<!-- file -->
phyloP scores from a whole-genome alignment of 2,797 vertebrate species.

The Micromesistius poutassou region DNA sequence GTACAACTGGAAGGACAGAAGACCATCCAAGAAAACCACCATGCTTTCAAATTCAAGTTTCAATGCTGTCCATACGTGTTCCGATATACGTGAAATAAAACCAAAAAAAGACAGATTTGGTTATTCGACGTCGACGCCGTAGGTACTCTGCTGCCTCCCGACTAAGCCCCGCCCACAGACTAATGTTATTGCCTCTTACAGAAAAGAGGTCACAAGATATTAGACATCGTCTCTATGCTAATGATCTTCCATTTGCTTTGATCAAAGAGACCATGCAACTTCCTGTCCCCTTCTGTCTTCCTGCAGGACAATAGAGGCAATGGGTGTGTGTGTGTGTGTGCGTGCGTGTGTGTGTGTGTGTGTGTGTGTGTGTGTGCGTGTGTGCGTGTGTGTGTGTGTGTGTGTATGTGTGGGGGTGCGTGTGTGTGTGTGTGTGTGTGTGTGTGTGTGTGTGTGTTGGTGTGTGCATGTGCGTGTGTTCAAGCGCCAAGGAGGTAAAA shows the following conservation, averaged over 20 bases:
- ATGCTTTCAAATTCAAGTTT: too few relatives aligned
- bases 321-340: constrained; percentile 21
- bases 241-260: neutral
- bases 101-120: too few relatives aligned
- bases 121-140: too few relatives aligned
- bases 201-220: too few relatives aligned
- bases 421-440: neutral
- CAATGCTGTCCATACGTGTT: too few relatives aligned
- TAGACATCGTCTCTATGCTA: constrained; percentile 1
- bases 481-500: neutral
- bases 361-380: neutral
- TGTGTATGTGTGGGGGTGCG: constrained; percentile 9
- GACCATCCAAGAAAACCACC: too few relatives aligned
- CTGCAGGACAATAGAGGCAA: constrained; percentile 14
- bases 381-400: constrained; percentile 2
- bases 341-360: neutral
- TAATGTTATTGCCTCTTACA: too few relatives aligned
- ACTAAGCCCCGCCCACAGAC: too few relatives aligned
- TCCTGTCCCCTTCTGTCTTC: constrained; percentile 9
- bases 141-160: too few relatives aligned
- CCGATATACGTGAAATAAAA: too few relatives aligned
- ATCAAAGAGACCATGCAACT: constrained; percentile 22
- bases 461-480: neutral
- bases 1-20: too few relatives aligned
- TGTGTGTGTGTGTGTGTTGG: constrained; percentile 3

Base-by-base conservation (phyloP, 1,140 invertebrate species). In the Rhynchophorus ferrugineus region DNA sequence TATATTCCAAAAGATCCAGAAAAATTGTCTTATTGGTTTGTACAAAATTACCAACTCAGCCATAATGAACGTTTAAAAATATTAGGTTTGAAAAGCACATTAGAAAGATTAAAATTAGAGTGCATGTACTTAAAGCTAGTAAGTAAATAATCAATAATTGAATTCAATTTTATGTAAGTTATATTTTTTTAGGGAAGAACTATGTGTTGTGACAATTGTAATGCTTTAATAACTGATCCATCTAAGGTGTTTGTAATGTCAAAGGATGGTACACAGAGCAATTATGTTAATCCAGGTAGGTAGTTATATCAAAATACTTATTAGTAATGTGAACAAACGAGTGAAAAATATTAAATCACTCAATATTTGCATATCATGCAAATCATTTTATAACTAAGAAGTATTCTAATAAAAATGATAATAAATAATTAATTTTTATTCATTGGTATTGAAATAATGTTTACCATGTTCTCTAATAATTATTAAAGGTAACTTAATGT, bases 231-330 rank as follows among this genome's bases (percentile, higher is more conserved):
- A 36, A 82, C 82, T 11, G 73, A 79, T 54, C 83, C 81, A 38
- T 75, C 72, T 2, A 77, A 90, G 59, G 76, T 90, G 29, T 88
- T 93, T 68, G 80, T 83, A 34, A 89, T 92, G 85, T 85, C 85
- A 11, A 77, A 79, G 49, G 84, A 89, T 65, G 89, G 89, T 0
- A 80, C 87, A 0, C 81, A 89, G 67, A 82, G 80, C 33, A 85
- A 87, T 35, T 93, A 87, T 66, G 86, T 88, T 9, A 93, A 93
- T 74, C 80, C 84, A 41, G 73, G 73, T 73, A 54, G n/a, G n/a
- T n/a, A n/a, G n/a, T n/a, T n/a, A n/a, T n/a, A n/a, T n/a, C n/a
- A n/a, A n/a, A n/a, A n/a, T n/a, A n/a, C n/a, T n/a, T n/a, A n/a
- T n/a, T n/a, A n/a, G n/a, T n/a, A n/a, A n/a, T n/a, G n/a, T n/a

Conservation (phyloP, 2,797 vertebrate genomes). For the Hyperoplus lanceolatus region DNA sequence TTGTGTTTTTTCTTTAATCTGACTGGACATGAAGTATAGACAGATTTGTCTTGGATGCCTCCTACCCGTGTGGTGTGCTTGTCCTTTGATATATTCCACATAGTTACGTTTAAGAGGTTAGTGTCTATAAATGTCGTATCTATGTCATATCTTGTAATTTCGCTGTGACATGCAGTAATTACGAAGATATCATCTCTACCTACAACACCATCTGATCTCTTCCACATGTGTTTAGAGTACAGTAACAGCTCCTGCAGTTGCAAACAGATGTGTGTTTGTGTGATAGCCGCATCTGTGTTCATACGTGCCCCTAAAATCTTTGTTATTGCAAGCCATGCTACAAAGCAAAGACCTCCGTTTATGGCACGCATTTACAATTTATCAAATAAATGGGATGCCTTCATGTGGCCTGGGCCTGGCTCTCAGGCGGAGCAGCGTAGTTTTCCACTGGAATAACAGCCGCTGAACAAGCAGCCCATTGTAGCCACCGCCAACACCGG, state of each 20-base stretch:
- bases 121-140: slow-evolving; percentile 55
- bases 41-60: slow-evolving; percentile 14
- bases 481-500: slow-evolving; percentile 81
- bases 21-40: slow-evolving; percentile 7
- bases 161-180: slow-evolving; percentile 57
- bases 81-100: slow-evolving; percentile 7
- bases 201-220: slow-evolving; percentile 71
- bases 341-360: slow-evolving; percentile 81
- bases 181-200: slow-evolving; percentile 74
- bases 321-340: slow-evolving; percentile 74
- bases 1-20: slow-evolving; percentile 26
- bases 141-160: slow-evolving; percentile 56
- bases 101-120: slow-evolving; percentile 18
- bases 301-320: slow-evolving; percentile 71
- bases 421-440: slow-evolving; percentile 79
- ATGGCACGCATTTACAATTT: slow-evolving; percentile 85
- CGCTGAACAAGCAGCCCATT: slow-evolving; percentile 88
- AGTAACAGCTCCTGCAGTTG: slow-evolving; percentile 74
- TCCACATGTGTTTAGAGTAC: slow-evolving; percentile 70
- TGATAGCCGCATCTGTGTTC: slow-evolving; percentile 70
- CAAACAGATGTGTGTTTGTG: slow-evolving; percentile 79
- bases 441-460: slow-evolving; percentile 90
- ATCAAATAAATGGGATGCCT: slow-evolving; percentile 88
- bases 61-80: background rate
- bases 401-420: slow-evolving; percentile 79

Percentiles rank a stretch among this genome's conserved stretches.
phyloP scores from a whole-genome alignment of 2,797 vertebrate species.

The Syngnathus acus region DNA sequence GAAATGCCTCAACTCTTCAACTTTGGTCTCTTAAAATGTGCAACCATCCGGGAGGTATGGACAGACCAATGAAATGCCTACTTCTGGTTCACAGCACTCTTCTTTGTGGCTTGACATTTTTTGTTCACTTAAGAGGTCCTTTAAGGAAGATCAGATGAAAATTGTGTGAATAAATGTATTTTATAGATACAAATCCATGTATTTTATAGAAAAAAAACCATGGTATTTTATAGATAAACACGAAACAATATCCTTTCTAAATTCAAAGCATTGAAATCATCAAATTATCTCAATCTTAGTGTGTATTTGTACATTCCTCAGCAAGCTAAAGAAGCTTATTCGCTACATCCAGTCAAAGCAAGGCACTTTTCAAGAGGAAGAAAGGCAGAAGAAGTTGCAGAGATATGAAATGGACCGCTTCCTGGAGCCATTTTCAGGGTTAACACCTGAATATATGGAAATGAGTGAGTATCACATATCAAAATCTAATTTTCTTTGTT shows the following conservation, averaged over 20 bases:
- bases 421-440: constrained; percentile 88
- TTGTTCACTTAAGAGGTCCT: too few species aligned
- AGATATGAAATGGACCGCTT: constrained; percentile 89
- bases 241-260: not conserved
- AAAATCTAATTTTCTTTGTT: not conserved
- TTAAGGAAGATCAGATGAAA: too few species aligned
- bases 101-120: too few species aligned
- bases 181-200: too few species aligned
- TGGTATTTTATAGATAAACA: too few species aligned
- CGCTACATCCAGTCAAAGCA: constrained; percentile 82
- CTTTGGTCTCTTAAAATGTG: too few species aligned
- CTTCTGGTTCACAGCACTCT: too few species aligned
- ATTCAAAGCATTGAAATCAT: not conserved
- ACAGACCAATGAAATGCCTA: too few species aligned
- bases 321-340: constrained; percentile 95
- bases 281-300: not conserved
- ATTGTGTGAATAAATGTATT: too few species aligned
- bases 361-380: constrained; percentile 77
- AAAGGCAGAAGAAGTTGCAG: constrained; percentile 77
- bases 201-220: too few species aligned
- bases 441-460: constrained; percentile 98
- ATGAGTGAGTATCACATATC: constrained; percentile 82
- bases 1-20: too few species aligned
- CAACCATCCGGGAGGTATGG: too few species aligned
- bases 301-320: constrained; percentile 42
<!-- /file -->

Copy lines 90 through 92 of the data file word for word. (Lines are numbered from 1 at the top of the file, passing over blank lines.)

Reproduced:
- bases 1-20: too few species aligned
- CAACCATCCGGGAGGTATGG: too few species aligned
- bases 301-320: constrained; percentile 42